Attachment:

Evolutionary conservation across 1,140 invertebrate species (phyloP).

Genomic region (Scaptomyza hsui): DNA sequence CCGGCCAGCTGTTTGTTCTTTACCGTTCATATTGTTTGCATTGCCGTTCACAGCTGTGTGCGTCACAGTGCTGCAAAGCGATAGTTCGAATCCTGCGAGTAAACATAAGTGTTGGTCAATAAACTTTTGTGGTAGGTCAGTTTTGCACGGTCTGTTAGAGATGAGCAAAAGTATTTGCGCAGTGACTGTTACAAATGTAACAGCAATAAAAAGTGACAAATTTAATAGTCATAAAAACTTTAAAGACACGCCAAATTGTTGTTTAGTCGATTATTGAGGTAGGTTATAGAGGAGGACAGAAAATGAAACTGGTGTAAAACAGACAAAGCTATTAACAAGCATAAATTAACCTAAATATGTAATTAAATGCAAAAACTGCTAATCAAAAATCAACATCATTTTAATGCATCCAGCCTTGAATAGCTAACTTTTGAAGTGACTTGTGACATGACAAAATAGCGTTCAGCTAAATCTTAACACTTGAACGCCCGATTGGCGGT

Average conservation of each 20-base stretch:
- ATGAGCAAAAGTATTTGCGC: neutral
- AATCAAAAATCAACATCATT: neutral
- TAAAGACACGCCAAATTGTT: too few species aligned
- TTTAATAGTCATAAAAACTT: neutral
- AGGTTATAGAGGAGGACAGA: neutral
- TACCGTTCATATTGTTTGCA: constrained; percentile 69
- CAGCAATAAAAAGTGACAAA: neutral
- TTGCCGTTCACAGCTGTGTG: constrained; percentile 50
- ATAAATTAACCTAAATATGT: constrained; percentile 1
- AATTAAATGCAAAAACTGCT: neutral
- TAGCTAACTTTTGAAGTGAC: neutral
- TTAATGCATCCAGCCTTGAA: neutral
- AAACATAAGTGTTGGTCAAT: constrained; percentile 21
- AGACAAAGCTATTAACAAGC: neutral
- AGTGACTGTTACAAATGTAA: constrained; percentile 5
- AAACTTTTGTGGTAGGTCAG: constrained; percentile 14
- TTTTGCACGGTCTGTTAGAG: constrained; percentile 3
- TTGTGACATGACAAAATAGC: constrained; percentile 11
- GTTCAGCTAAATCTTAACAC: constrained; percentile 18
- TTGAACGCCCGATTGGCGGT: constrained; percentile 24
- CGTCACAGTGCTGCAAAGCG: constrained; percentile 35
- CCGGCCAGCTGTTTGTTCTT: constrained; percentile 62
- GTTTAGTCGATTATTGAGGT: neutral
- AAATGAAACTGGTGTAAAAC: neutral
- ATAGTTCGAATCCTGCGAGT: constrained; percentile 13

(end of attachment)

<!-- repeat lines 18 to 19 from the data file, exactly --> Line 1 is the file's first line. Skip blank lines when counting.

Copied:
- AGTGACTGTTACAAATGTAA: constrained; percentile 5
- AAACTTTTGTGGTAGGTCAG: constrained; percentile 14